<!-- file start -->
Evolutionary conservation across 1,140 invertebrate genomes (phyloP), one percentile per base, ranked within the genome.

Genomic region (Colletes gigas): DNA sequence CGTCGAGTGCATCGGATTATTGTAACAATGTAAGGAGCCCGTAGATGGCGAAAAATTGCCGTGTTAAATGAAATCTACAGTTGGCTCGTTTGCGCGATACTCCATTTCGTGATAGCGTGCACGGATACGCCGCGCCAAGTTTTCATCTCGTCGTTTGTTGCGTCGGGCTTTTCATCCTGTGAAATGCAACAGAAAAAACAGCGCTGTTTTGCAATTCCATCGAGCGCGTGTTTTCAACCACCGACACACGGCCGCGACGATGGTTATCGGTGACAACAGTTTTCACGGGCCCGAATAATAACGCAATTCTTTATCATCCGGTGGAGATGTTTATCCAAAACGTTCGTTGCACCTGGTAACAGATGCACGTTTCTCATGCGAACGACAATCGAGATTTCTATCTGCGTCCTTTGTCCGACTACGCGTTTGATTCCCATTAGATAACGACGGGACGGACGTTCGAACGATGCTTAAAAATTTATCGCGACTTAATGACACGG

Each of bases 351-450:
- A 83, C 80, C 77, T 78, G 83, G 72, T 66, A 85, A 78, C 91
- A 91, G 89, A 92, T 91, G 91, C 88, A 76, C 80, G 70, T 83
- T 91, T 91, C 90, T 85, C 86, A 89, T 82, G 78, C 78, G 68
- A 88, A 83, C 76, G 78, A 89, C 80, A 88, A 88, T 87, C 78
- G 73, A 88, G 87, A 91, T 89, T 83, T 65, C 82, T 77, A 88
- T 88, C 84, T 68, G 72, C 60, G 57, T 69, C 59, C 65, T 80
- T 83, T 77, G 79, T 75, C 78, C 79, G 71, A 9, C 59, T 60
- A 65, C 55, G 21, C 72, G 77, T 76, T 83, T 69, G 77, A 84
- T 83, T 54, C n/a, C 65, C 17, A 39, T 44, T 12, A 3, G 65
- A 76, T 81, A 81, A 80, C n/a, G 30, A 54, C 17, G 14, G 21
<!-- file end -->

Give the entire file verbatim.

Evolutionary conservation across 1,140 invertebrate genomes (phyloP), one percentile per base, ranked within the genome.

Genomic region (Colletes gigas): DNA sequence CGTCGAGTGCATCGGATTATTGTAACAATGTAAGGAGCCCGTAGATGGCGAAAAATTGCCGTGTTAAATGAAATCTACAGTTGGCTCGTTTGCGCGATACTCCATTTCGTGATAGCGTGCACGGATACGCCGCGCCAAGTTTTCATCTCGTCGTTTGTTGCGTCGGGCTTTTCATCCTGTGAAATGCAACAGAAAAAACAGCGCTGTTTTGCAATTCCATCGAGCGCGTGTTTTCAACCACCGACACACGGCCGCGACGATGGTTATCGGTGACAACAGTTTTCACGGGCCCGAATAATAACGCAATTCTTTATCATCCGGTGGAGATGTTTATCCAAAACGTTCGTTGCACCTGGTAACAGATGCACGTTTCTCATGCGAACGACAATCGAGATTTCTATCTGCGTCCTTTGTCCGACTACGCGTTTGATTCCCATTAGATAACGACGGGACGGACGTTCGAACGATGCTTAAAAATTTATCGCGACTTAATGACACGG

Each of bases 351-450:
- A 83, C 80, C 77, T 78, G 83, G 72, T 66, A 85, A 78, C 91
- A 91, G 89, A 92, T 91, G 91, C 88, A 76, C 80, G 70, T 83
- T 91, T 91, C 90, T 85, C 86, A 89, T 82, G 78, C 78, G 68
- A 88, A 83, C 76, G 78, A 89, C 80, A 88, A 88, T 87, C 78
- G 73, A 88, G 87, A 91, T 89, T 83, T 65, C 82, T 77, A 88
- T 88, C 84, T 68, G 72, C 60, G 57, T 69, C 59, C 65, T 80
- T 83, T 77, G 79, T 75, C 78, C 79, G 71, A 9, C 59, T 60
- A 65, C 55, G 21, C 72, G 77, T 76, T 83, T 69, G 77, A 84
- T 83, T 54, C n/a, C 65, C 17, A 39, T 44, T 12, A 3, G 65
- A 76, T 81, A 81, A 80, C n/a, G 30, A 54, C 17, G 14, G 21